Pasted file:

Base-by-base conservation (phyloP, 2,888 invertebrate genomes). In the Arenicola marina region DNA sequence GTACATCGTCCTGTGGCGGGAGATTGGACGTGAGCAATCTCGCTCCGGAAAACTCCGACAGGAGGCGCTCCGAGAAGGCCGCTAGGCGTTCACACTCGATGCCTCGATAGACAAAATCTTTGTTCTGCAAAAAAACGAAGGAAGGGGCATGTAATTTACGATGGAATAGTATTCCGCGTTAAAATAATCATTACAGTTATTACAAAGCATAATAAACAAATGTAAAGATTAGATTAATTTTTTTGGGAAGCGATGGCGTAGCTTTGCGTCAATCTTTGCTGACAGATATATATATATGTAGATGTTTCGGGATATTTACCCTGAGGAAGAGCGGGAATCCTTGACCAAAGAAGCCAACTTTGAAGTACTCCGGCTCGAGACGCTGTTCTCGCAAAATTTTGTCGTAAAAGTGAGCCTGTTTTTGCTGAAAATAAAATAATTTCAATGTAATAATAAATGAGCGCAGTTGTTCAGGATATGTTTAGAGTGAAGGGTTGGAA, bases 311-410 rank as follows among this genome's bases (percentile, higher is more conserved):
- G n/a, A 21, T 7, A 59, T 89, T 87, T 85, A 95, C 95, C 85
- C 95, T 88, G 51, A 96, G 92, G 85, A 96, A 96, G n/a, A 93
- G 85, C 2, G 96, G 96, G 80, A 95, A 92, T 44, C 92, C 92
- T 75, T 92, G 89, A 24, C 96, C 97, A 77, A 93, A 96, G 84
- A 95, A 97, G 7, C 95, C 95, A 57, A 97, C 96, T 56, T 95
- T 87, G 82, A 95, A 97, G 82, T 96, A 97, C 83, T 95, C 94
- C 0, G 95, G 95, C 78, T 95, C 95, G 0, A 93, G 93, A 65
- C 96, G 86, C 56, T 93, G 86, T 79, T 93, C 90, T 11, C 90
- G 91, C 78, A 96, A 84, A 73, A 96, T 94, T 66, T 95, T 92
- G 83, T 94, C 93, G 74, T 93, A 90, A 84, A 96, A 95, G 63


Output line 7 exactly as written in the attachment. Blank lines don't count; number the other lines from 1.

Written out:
- T 87, G 82, A 95, A 97, G 82, T 96, A 97, C 83, T 95, C 94